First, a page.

The pressure from the institutions and the citizens should not be on the government. It should not exist as a combined effort against the government as it creates the exact failing system we see today.
Instead, it should be a checks and balance system where each power approach is in control by another, starting with citizenry.
In practice, the power cycle should look like this instead:
- The citizens control the government, who enforce laws over the institutions, who then require compliance with the citizens.
So a cycle of power which exhibits: Citizens -> Government -> Institutions -> Citizens -> Et cetera.
Instead of a hard end point.
This way, no power cycles from the government direct to the citizens as in the case of the rule by one. Nor does any power cycle from the institutions to the government (or inversely), running the risk for oligarchy.
Instead, the power base starts with citizens who directly control the government. The institutions are then bound by these governmental representatives by enforcing the laws that the representatives pass through being elected by the citizens.
In a way, this is a method by which we could keep the government and the institutions accountable to the citizens. Accountability to the citizens then exists directly to the government and indirectly to the institutions.
The institutions would then just be mouth pieces of the citizens who vote on what cultural items they desire.
Instead of the inverse, where the institutions are the ones deciding the culture and forcing us to comply with absolutely no accountability. We don’t have a say and neither does the government. They are free to do whatever they desire.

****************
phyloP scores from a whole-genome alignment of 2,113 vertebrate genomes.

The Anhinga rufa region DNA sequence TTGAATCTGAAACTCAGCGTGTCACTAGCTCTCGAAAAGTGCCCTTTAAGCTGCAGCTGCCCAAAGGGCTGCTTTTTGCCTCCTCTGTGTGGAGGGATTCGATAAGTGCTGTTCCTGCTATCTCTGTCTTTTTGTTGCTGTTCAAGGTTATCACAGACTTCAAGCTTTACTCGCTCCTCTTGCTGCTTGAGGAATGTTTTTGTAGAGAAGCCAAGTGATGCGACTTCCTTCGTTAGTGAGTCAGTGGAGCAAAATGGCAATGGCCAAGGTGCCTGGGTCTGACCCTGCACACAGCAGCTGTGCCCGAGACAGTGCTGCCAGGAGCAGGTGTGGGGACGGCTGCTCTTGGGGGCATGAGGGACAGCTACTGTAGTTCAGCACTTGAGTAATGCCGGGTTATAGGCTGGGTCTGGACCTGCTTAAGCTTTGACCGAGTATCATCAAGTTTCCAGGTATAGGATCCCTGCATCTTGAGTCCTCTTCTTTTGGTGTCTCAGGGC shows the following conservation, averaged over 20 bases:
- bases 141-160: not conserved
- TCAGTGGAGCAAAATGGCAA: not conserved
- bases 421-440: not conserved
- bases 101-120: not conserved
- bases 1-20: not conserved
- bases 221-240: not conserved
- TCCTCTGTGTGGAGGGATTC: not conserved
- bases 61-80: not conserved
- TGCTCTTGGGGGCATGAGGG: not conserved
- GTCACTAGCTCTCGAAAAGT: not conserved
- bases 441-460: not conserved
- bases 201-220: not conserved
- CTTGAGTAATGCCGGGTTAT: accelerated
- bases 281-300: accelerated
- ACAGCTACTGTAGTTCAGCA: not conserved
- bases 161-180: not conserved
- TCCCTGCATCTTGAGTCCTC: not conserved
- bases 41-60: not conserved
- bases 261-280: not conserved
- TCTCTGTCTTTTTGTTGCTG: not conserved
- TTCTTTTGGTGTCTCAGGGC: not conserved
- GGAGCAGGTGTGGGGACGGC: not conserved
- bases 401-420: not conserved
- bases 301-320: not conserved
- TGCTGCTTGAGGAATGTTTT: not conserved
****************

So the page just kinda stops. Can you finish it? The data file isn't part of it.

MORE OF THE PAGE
In many ways, they are doing exactly what government dominated power sources do when they wield overarching power, they are just using that power through a different channel.
Fighting them requires fighting the system that creates them, which is the current rule by many frameworks. We need an alternative.
I’ve proposed a rule by stakeholder option in the past that would incorporate this type of power deviation. It’s in Enclavism. Consider it a more sustainable alternative to the inevitable oligarchy of the rule by many frameworks.
Even if you don’t like my idea of Enclavism, there is little debate that any of the current government systems could yield a different result. They are destined to degenerate by the very nature of their power source which we discussed above. We need an alternative government structure that is designed principally with these issues in mind.